Owning your own business may seem like the epitome of the American Dream. You can be your own boss, keep your own schedule, and answer to nobody but yourself – no wonder so many people idealize being a small business owner.
However, while working for yourself can seem ideal, most people are not prepared for the amount of time, money, patience, and research that starting a business entails.
What Do I Need to Start a Business?
To determine whether starting a small business is right for you, it’s essential to know what will be required of you to start and maintain your endeavor.
Having sufficient time is one of the biggest stumbling blocks for many people who want to start their own business. One of the most important skills you need when balancing a day job with running a small side business is good time management skills. Learning to prioritize tasks is difficult, but if you fail to do so, you may end up alienating customers and vendors that you need to work with. Learn to take care of jobs that must be done immediately as soon as possible, and delay doing the projects that you know can wait.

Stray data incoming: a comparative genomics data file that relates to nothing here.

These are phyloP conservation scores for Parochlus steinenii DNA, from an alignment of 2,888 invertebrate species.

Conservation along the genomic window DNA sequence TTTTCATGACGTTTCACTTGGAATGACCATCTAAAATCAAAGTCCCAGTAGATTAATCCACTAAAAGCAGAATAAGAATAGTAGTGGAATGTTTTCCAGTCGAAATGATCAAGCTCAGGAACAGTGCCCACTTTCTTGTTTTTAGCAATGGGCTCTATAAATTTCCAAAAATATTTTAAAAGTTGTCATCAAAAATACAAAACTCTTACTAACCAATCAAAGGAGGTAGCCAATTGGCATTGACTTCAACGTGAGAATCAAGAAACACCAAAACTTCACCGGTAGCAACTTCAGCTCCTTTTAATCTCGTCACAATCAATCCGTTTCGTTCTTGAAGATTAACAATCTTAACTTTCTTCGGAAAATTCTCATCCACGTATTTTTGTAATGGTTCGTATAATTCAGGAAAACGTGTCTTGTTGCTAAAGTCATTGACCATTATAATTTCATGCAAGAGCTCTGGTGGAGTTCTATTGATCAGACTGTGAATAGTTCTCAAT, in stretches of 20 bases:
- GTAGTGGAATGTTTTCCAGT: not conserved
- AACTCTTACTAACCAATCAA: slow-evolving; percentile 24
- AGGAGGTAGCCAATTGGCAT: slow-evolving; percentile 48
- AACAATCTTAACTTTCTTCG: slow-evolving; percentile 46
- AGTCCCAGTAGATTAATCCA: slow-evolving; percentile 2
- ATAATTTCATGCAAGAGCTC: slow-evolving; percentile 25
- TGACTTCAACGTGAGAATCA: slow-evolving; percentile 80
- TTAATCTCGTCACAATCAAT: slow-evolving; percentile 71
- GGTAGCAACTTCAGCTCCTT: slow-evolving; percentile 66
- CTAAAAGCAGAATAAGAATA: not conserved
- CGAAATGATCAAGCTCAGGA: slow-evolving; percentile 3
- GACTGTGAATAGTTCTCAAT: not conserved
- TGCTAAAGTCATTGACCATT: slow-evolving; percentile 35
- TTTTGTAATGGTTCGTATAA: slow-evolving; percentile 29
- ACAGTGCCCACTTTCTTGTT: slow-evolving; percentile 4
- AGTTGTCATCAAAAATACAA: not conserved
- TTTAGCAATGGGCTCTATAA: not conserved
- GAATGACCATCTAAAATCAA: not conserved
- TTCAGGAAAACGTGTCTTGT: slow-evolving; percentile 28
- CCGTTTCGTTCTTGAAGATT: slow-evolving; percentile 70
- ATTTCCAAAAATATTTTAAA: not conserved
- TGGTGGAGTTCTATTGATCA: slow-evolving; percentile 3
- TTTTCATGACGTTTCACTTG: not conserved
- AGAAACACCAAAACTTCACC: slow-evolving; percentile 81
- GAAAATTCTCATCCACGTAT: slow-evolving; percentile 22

Prioritizing business tasks is key, but it doesn’t stop there. Prioritize personal tasks as well to make sure you can carve out sufficient time in your busy day to devote to your startup.
Starting a business requires cash (or credit) up front, and buying an existing business often requires a large lump sum payment. Unfortunately, many people want to start a business precisely because they don’t have any money. This can lead such unprepared entrepreneurs to bury themselves in debt.
It’s simply a fact that your business will need capital, and while investing more money in a business can’t guarantee its success, you can pretty much guarantee the failure of a business that doesn’t have enough. To avoid this situation, thoroughly assess how much you need to start your business and maintain operations. Then, treat that as your baseline, knowing that you will likely encounter several unexpected expenses along the way.
A few basic business expenses include:
- Business cards
- A website
- Advertising designs
- Accounting software
- Mailing supplies and postage
- A credit card processor account
Drive and ambition aren’t enough – sometimes the early bird gets the worm, and other times slow and steady wins the race. Be patient, and don’t fall prey to these common misconceptions: